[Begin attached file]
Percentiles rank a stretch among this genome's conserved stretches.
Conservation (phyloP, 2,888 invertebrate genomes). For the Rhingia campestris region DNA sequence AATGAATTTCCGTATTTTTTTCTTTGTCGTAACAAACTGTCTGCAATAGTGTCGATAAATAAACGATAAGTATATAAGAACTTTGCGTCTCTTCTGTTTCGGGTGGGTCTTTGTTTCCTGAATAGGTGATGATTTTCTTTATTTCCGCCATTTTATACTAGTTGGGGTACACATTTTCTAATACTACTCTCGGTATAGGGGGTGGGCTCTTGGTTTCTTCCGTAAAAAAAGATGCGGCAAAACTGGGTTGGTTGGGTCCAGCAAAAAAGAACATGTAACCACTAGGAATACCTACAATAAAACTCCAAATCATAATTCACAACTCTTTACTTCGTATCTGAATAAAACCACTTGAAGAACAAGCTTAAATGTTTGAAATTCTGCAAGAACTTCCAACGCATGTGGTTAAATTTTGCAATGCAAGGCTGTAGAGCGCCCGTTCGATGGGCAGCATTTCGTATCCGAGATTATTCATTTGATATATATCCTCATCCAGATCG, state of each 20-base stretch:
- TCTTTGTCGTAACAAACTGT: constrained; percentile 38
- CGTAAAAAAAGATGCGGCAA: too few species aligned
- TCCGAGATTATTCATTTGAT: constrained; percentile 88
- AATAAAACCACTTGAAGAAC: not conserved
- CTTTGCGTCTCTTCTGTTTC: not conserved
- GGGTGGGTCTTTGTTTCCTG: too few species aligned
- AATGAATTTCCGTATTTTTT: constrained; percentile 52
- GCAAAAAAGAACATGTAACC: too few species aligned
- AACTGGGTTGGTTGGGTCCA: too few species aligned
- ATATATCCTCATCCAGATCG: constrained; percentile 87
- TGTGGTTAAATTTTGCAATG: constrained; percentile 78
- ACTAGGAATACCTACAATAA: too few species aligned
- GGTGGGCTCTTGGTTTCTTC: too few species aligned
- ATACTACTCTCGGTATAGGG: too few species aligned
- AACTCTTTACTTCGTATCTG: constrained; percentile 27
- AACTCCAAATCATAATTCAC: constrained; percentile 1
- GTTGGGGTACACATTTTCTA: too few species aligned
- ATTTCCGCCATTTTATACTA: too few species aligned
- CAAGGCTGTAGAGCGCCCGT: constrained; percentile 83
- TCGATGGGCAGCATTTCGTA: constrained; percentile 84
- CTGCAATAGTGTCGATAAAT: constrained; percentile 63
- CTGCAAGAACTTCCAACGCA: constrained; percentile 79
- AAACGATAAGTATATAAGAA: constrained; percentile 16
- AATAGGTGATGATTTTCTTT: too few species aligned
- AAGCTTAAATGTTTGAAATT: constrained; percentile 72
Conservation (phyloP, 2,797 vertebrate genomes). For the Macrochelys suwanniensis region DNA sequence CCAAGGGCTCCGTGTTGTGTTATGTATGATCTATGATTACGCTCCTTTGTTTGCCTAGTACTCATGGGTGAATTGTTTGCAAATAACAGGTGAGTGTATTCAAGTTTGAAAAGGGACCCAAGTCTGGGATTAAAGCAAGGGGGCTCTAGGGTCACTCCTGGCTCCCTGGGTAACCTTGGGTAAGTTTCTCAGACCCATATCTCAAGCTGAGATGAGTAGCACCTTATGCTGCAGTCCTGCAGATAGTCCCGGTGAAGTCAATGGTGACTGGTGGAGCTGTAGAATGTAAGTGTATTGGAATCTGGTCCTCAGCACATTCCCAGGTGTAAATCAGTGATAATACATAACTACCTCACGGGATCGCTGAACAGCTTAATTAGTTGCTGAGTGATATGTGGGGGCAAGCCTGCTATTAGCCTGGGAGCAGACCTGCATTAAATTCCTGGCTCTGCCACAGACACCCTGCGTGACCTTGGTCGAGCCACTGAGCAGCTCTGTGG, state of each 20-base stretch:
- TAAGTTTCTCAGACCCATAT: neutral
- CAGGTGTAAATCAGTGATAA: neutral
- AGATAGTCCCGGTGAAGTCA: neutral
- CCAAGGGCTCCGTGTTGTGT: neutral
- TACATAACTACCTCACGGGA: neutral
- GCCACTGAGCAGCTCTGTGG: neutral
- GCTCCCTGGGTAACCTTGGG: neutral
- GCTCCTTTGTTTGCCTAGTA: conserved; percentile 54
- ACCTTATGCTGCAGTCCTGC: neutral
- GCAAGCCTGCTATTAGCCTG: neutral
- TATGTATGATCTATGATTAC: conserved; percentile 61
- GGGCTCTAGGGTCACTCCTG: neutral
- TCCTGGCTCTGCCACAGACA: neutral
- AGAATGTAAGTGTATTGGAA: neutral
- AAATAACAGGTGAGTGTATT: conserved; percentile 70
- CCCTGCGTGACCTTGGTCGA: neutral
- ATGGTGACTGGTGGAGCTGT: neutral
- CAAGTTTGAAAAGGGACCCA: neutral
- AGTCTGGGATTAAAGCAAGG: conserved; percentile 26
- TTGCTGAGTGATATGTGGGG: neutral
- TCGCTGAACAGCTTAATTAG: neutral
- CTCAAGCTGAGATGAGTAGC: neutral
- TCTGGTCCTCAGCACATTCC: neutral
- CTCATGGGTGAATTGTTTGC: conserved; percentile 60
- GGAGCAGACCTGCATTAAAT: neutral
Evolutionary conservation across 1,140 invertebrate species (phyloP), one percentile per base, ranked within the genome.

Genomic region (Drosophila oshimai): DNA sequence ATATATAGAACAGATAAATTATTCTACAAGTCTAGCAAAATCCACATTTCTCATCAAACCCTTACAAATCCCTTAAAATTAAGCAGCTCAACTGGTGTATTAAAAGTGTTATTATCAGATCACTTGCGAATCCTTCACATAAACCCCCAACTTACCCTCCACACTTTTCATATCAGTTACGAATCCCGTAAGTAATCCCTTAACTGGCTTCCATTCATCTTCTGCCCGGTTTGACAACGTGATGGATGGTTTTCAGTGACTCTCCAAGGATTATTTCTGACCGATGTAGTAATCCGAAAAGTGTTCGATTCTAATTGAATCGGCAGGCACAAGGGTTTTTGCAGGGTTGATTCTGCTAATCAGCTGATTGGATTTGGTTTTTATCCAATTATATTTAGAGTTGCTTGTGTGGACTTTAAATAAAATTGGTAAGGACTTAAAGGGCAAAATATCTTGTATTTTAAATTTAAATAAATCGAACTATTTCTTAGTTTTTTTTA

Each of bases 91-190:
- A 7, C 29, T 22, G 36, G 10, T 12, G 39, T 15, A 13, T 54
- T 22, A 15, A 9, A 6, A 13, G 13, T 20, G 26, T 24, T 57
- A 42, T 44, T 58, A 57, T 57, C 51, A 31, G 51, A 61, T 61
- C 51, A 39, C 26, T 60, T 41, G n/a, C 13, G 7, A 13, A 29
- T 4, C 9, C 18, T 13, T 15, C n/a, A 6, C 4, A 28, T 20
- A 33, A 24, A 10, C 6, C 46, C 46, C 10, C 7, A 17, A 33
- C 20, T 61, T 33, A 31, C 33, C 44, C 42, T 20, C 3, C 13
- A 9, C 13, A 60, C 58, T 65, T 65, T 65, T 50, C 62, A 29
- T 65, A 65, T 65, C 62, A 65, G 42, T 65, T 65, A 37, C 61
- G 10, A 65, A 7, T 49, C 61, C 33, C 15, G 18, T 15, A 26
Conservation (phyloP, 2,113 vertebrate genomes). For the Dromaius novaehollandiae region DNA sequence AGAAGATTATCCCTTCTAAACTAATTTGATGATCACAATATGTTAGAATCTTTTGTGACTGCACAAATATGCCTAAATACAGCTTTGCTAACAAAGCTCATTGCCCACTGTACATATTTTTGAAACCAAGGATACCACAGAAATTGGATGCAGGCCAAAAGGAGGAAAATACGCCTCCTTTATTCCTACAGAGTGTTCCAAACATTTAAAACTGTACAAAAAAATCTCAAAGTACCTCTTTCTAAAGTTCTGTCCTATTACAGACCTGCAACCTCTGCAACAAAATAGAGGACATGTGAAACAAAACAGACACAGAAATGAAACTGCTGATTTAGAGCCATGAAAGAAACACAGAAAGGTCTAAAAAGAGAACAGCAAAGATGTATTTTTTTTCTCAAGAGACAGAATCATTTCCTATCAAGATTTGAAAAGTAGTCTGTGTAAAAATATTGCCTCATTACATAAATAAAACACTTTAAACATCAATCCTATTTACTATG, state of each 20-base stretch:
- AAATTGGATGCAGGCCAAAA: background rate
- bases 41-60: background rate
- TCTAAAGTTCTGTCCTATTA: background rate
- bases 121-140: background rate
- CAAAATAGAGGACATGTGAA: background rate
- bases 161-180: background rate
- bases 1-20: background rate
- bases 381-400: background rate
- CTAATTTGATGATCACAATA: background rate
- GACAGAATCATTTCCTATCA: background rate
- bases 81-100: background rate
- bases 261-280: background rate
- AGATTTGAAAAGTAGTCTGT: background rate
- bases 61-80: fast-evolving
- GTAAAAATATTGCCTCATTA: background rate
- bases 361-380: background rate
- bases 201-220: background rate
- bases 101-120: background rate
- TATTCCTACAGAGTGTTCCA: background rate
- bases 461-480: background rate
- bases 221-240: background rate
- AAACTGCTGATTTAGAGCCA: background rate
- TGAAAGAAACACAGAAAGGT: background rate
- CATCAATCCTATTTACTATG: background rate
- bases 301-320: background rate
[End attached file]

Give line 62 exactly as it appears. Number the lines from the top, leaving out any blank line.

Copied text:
- A 33, A 24, A 10, C 6, C 46, C 46, C 10, C 7, A 17, A 33